The Museum of Hoaxes
hoax archive hoax archive hoax archive hoax archive hoax archive
Eras: 0-1699 1700s 1800-1868 1869-1913 1914-1949 1950-1976 1977-1989 1990s 2000s
The Hoax Archive — A collection of the most notorious deceptions throughout history
Romance Hoaxes
Count d’Armagnac’s Forged Papal Bull, c.1455. Count Jean V d'Armagnac of France (shown above) fell in love with his younger sister and had two sons with her. Then he sought approval from the Pope to marry her. The Pope refused. Undeterred, the Count bribed a papal official to forge a papal bull allowing the marriage. When the Pope learned of this, he excommunicated the Count. Later, King Charles VII's army killed the Count and dragged his body through the streets. Continue…
Graham’s Celestial Bed, 1775. James Graham was a notorious medical quack. He promised customers he could cure them of a variety of ills if they slept in his "celestial bed," for which he charged £50 a night. The bed had a mattress filled with "sweet new wheat or oat straw, mingled with balm, rose leaves, and lavender flowers." Electricity crackled across its headboard. Spending a night in it may have been a novel experience. But it had no curative powers. Continue…
The Bigamist of San Bernardino, 1873. On December 16, 1873 the Los Angeles Evening Express published an article describing a man in San Bernardino who, because of a loophole in the law, was legally allowed to remain married to two women, despite the efforts of townsfolk to force him to divorce at least one of his wives. News of the case caused an uproar in California. However, the story was entirely fictitious, as the Evening Express revealed two weeks later. Unfortunately, the... Continue…
Gorgeous Guy, 2001. 'Gorgeous Guy' Dan Baca, a 29-year-old network engineer, was going about his life, minding his own business, when suddenly people began staring at him. He noticed it first while he was standing at the busstop in the morning. Crowds of people were gathering, looking at him, whispering to each other. It happened a few days in a row. Finally he confronted them. Why, he demanded to know, was everyone staring at him? The reason, they told him, was... Continue…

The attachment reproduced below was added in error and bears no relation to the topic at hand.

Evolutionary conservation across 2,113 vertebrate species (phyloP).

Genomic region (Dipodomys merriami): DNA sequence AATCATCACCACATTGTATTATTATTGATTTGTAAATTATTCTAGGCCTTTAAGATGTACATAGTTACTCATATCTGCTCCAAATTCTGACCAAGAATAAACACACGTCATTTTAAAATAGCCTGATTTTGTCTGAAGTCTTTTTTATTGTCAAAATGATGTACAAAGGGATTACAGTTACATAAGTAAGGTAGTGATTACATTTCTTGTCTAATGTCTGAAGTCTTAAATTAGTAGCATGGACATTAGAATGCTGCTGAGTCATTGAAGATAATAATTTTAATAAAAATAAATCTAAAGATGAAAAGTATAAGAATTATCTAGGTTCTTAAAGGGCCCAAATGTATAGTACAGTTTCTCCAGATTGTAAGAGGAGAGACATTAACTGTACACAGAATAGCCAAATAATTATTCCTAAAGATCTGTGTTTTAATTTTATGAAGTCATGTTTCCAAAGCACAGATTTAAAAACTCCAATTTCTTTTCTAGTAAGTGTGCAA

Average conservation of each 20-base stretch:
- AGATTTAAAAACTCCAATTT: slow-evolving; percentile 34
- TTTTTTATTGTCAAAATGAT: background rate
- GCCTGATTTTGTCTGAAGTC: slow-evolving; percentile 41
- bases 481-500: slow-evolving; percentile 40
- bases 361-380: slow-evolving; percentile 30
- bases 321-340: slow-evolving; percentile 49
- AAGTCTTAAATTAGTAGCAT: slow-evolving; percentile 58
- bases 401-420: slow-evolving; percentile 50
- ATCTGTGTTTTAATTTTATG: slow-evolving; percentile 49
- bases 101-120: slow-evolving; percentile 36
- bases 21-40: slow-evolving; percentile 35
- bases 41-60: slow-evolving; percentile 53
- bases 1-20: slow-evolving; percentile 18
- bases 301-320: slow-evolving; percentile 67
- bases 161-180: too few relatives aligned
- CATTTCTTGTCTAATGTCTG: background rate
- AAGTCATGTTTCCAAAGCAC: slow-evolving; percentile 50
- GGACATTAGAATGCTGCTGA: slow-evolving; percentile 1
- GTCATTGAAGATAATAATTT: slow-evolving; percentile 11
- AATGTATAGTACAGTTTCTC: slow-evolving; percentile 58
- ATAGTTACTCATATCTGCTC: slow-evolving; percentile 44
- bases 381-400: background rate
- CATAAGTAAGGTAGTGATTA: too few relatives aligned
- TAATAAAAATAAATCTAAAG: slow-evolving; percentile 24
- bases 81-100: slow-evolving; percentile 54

The Runaway Bride, 2005. Georgia residents Jennifer Wilbanks and John Mason were to be married on April 30, 2005. But four days before the wedding Jennifer disappeared, sparking a nationwide search for her. She reappeared three days later in Albuquerque, New Mexico claiming she had been kidnapped. According to the statement she gave police, she said that while jogging on April 26 she had been grabbed by two individuals, a "hispanic male with short black hair and rotten... Continue…
Marry Our Daughter, 2007. The website appeared online in September 2007. It claimed to be "an introduction service assisting those following the Biblical tradition of arranging marriages for their Daughters." In plainer language, it purported to be a service that would arrange marriages between underage girls and older husbands. Continue…
Angel at the Fence, 2008. The story of how Herman Rosenblat first met his wife, Roma, was remarkable. Rosenblat was imprisoned as a child in the Buchenwald concentration camp. He claimed that Roma, a Jewish girl disguised as a Christian who lived in the nearby town, used to throw apples over the fence for him. Twelve years later, the two met in Coney Island and realized where they had previously seen each other. They fell in love and got married. Rosenblat first shared... Continue…

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  • All text Copyright © 2014 by Alex Boese, except where otherwise indicated. All rights reserved.